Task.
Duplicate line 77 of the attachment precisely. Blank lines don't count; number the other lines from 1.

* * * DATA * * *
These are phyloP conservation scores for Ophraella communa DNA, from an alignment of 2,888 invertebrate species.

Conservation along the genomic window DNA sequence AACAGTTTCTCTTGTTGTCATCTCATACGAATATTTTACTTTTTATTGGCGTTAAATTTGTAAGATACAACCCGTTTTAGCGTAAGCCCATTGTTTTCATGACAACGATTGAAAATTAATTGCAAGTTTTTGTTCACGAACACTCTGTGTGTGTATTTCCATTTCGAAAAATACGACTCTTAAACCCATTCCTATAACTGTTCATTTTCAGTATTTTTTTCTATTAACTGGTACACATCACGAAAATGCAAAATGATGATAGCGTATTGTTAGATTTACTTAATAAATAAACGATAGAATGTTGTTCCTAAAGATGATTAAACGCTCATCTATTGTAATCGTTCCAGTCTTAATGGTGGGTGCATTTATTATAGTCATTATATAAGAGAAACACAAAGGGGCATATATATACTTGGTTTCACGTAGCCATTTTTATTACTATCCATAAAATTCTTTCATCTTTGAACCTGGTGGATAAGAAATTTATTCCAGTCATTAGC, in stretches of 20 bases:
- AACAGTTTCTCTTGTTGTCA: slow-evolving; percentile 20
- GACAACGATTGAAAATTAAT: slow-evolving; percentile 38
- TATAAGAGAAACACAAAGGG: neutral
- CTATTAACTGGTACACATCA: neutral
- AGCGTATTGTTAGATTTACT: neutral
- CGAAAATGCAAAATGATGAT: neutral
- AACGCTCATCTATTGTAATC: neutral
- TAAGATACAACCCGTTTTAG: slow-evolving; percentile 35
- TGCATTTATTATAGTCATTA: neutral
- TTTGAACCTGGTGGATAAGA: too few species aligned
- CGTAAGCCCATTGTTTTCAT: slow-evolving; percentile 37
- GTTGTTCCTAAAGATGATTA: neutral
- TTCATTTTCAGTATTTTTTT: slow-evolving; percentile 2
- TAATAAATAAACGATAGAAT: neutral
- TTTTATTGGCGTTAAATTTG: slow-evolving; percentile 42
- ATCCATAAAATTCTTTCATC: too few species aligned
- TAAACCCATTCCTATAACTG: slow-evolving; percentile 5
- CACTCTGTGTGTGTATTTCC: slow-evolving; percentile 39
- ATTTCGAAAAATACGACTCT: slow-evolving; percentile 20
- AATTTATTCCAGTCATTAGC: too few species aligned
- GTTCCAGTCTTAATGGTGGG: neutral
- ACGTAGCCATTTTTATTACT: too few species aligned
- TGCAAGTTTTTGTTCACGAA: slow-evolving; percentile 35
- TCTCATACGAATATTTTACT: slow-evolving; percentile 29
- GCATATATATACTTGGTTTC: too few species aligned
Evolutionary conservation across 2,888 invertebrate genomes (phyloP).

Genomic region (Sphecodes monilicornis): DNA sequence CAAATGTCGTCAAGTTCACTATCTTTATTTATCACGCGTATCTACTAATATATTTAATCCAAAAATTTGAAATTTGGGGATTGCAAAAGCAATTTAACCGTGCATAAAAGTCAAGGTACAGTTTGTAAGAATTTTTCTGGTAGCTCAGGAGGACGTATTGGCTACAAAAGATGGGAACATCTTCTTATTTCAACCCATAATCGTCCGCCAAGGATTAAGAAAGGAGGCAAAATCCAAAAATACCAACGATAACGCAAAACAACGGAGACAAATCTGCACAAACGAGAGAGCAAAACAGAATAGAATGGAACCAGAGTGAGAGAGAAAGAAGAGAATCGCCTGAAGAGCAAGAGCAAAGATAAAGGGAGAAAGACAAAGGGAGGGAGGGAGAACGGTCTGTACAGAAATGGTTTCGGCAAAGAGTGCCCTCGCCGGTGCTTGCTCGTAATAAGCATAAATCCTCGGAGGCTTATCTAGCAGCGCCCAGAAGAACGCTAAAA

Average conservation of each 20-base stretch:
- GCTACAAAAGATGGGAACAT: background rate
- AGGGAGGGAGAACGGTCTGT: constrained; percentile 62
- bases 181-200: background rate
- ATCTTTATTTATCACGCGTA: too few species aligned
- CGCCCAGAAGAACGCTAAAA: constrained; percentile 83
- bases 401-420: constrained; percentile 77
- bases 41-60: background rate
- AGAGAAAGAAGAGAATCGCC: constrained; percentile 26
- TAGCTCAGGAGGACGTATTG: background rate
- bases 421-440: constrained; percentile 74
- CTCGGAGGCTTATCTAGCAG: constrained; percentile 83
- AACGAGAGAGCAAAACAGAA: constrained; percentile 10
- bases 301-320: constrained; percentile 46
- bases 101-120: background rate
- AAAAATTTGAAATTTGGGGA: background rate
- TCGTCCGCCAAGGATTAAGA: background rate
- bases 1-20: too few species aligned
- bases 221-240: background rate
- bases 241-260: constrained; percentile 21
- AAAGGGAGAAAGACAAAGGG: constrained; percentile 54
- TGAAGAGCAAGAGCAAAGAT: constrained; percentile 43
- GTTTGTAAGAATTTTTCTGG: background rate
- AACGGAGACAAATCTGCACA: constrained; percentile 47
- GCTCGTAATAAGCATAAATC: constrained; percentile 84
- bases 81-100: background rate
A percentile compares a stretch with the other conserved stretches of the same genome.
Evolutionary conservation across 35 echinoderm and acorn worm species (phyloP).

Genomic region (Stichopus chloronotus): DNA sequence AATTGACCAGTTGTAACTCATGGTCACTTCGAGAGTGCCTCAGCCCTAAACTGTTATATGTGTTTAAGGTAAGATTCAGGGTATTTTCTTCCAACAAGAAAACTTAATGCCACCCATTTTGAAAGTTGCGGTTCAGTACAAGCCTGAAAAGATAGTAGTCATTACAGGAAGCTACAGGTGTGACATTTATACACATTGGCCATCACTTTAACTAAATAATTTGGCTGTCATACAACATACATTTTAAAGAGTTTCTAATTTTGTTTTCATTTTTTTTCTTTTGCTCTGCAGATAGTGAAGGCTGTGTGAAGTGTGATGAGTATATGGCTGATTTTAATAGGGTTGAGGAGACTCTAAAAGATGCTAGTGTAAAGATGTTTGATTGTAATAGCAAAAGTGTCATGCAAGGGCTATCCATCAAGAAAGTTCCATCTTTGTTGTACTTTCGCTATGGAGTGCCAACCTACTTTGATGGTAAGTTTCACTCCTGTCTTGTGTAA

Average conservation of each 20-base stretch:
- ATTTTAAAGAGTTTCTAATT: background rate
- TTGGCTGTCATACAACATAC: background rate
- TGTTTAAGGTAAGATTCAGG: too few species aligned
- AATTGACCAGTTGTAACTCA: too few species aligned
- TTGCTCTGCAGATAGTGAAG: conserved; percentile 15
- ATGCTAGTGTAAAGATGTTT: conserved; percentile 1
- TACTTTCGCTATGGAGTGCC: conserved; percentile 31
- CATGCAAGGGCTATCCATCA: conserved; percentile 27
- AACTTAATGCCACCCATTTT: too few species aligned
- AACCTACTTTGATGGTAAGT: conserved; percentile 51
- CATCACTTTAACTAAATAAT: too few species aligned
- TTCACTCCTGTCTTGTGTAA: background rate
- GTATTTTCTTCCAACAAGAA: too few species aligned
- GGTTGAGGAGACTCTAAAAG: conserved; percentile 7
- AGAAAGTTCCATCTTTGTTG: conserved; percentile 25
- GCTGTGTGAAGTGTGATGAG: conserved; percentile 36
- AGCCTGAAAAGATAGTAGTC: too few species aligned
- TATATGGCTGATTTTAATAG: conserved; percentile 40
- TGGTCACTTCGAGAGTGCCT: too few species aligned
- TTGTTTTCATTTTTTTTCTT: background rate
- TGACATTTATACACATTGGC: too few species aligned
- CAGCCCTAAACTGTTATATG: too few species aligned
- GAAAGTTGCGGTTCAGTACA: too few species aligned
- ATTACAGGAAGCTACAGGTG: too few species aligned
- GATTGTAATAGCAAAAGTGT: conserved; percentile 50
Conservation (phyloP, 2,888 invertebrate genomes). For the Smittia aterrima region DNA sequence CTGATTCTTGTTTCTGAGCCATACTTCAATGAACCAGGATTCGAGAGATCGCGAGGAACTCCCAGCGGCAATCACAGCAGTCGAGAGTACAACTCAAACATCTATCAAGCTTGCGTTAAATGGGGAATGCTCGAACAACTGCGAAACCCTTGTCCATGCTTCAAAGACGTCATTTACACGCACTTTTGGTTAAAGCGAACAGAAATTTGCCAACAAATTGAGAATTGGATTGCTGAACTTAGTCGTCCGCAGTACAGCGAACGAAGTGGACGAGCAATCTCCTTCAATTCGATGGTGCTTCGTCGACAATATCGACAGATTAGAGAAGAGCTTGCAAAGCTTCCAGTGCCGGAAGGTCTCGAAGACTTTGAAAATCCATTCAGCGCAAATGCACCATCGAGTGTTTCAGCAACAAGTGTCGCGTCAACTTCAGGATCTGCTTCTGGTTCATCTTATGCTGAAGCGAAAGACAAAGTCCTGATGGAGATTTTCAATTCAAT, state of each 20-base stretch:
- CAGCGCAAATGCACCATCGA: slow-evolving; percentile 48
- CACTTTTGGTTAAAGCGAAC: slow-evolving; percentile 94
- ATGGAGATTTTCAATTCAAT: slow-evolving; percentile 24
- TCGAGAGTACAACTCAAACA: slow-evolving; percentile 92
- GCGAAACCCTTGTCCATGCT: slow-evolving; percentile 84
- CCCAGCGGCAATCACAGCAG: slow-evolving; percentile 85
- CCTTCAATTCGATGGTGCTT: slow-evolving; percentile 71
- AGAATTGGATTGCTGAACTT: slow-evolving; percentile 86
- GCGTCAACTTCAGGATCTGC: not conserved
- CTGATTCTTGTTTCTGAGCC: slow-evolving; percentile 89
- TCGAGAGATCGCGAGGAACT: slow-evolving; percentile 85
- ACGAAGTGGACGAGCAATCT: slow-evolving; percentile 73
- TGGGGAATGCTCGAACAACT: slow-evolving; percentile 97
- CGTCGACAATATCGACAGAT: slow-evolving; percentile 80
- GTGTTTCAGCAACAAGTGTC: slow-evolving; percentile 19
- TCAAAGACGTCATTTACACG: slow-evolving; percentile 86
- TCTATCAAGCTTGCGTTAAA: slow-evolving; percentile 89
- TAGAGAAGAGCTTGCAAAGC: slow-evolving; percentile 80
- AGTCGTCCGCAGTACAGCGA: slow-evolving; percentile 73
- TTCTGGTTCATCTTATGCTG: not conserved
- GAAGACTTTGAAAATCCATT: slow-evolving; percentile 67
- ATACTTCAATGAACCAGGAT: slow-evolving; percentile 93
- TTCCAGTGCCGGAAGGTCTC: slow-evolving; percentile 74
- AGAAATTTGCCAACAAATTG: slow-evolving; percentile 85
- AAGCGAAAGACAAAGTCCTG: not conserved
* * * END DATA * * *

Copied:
- TATATGGCTGATTTTAATAG: conserved; percentile 40